November 10, 2023
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Jon Poulson

Jon C. Poulson, long-time Eastern Shore trial attorney and former three-term Accomack Commonwealth’s Attorney, departed this earthly life on November 5, 2023.

According to his death notice posted on the Cooper and Humbles website, Jon attended the public schools of Accomack County, graduating from former Atlantic High School in 1961. He was salutatorian of his graduating class and was voted “best all-around” by his classmates. He was a talented high school athlete and lettered all four years in football, baseball, and track. Through his high school years, he worked on his grandfather’s farm and at the truck scales in Nelsonia. After high school, Jon attended and graduated from the University of Virginia in 1965. He subsequently attended the T.C. Williams School of Law at the University of Richmond, graduating in June 1968. Jon finished eighth in his graduating class and led the class in the fields of Domestic Relations and Virginia Procedure. After graduation, he secured a Clerkship with Chief Justice John W. Eggleston of the Supreme Court of Virginia. After the conclusion of his Clerkship in June 1969, he returned to the Eastern Shore to practice law for the next fifty-one years.

In November 1975, he was elected to the first of his three terms as the Accomack Commonwealth’s Attorney. Jon was an aggressive prosecutor who made himself available to officers on a twenty-four-hour basis for legal advice, and he routinely appeared at the scene of serious crimes. He made it a practice of not “plea bargaining” and necessarily tried many criminal jury trials. During his eleven and a half years in office, those trials involved some of the premier trial attorneys of the era. At the end of his second term, he had tried fifty-one felony criminal jury trials, resulting in forty-five convictions. On one occasion in a period of two weeks, he tried two, two-day jury trials, both resulting in convictions. Jon made it a practice to publicly acknowledge the efforts of the investigating officer or officers in a case; he had a strong respect for members of law enforcement. Upon his retirement from the office in the spring of 1987, the Eastern Shore News wrote:

“For eleven years, Commonwealth’s Attorney Jon Poulson of Accomack has been putting away criminals and building a reputation as a tough prosecutor who seldom plea-bargains, often recommends maximum sentence, and is willing to help officers hunt down suspects.”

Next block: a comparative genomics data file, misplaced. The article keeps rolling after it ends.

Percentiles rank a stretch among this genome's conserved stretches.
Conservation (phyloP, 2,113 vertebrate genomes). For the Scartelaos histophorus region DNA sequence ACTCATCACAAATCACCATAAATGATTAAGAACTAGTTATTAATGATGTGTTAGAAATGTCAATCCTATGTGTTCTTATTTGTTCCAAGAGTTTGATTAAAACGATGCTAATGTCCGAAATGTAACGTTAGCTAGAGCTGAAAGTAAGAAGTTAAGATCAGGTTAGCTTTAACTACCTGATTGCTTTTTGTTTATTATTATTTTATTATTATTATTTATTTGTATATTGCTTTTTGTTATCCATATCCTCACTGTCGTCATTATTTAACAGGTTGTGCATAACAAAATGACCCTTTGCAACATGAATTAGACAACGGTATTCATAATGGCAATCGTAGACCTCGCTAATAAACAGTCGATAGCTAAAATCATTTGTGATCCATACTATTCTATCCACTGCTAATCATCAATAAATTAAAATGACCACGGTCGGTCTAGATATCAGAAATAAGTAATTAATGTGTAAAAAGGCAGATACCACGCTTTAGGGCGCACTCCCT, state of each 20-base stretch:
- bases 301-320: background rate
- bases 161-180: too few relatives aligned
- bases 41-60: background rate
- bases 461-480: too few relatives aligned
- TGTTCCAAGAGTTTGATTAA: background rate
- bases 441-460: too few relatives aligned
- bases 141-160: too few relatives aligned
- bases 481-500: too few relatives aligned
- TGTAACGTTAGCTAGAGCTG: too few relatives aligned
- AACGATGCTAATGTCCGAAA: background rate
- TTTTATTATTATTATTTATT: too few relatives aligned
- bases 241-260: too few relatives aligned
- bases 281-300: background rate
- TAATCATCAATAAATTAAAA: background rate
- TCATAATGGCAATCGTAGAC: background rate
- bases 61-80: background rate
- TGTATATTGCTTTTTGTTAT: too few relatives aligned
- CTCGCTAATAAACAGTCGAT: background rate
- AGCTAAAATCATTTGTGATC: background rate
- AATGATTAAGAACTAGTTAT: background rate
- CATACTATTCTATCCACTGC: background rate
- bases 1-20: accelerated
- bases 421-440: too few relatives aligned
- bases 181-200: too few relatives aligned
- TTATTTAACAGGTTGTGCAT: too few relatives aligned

After leaving the Commonwealth’s Attorney position, Jon built a successful trial practice. He carried a prestigious “AV” peer rating in the Martindale-Hubbell legal directory, denoting “that the attorney has reached the highest of professional excellence and is recognized for the highest levels of skill and integrity” by his peers in the profession. Over those years, he represented many police officers in personal matters, many public officials, other attorneys, judicial family members, as well as citizens from all walks of life. Retired State Trooper Walter Marks always referred to Jon as the “common folks’ attorney.” That said, he was still a little excited when a retired NFL player or other “celebrity” came to him after receiving a traffic ticket while traveling down Route 13; he enjoyed hearing about the interesting lives of others.

Jon served two three-year terms as the Shore’s representative of the Virginia State Bar Council, the governing body of the State Bar. He served eight years on the Bar’s Standing Committee on the Unauthorized Practice of Law, serving as the Chairman for two years.

Jon was extremely personable and did not view himself as being a “silk stocking” lawyer. He liked nothing better than to pull a joke on a friend. In one well-known incident, the tables were turned. As he was walking out of General District Court one day in a starched shirt and dress pants, Jon discovered that his new belt didn’t work well as he nearly lost his pants. The judge had to excuse the clerk who became nearly hysterical with laughter. “The suspender fund” was quickly created, and the judge actually wrote a “ditty” about the incident, which was recorded by a musical group in Tidewater. Jon simply laughed along with the rest of Accomack County.

A memorial service will be conducted on Friday November 24 from 1-3 p.m.  at the Island House in Wachapreague.

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